Job Security and Work Force adjustment: How Different are U.S. and Japanese Practices?
This paper compares employment and hours adjustment in Japanese and U.S. manufacturing. In contrast to some previous work, we find that adjustment of total labor input to demand changes is significantly greater in the United States than in Japan; adjustment of employment is significantly greater in the United States, while that of average hours is about the same in the two countries. Although workers in Japan enjoy greater employment stability than do U.S. workers, we find considerable variability in the adjustment patterns across groups within each country. In the United States, most of the adjustment is borne by production workers. In Japan, female workers, in particular, bear a disproportionate share of adjustment.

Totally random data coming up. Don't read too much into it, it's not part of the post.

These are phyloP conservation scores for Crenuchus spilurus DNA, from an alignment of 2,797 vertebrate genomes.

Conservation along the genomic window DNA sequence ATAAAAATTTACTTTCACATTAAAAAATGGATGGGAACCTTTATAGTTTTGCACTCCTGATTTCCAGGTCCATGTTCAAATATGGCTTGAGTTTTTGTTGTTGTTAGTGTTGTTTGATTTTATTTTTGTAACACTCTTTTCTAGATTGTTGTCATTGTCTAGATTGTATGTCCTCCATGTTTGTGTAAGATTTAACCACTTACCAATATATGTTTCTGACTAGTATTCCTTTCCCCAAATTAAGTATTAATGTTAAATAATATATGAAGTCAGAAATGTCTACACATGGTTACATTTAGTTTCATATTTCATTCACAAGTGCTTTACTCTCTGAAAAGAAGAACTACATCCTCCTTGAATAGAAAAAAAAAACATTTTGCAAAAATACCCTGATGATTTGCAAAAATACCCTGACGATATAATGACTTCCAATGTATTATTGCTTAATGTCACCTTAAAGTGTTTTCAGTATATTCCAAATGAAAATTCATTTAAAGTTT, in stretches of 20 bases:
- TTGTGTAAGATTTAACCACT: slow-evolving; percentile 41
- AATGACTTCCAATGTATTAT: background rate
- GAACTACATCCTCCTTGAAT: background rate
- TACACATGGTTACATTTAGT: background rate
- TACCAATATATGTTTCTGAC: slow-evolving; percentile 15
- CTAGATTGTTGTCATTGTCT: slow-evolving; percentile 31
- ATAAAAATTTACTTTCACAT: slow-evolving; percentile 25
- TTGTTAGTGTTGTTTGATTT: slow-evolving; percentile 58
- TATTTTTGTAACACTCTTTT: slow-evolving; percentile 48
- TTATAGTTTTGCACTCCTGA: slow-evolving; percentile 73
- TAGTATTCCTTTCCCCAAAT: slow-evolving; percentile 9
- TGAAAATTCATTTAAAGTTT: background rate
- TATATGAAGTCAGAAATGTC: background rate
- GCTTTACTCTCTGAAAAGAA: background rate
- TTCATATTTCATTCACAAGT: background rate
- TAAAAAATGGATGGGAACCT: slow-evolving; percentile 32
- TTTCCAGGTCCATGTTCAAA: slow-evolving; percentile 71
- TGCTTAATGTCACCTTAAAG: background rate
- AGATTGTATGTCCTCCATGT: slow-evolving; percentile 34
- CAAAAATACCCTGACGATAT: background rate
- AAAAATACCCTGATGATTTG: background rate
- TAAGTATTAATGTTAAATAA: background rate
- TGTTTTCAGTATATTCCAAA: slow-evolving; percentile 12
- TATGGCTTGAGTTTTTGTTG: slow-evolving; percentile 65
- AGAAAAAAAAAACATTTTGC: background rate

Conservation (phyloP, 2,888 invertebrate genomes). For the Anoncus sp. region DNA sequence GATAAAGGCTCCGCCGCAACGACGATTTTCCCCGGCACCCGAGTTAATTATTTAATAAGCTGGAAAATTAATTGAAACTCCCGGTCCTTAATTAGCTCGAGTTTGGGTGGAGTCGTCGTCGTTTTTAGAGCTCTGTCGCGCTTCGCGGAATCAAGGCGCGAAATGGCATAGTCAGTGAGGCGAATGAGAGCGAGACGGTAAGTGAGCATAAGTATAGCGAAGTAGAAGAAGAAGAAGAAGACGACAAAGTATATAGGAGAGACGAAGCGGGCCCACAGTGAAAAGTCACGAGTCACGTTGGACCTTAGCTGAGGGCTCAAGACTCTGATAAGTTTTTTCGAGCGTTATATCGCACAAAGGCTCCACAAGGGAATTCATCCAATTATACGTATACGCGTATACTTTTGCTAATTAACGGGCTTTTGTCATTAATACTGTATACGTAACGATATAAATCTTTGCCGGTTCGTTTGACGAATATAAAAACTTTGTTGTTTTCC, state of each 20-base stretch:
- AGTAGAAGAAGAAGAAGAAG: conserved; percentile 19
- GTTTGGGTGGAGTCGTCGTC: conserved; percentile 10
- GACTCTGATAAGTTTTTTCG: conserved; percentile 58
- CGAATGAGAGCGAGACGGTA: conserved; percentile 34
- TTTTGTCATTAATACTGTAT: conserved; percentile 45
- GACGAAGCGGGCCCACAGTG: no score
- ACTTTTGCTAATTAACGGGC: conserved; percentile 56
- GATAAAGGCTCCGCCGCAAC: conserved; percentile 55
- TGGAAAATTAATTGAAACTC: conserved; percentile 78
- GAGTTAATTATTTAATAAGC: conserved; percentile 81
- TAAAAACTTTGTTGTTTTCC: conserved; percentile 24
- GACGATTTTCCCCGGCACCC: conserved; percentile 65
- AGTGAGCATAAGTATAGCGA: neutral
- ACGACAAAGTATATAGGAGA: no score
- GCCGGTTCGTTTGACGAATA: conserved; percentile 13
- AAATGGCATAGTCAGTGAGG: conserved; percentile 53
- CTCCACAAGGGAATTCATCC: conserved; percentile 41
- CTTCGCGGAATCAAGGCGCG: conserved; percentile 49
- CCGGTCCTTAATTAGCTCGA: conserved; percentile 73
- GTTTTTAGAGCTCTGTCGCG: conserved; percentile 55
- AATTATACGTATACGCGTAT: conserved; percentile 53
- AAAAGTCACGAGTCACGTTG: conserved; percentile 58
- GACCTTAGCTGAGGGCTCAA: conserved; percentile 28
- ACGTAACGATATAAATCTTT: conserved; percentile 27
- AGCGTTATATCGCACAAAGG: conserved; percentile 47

(This abstract was borrowed from another version of this item.)
|Date of creation:|
|Date of revision:|
|Note:||Appears in Journal of the Japanese and Internatinoal Economies 3(4): 500-521|
|Contact details of provider:|| Postal: |
Web page: http://www.upjohn.org
More information through EDIRC
When requesting a correction, please mention this item's handle: RePEc:upj:weupjo:kgasnh1989. See general information about how to correct material in RePEc.
For technical questions regarding this item, or to correct its authors, title, abstract, bibliographic or download information, contact: ()
If references are entirely missing, you can add them using this form.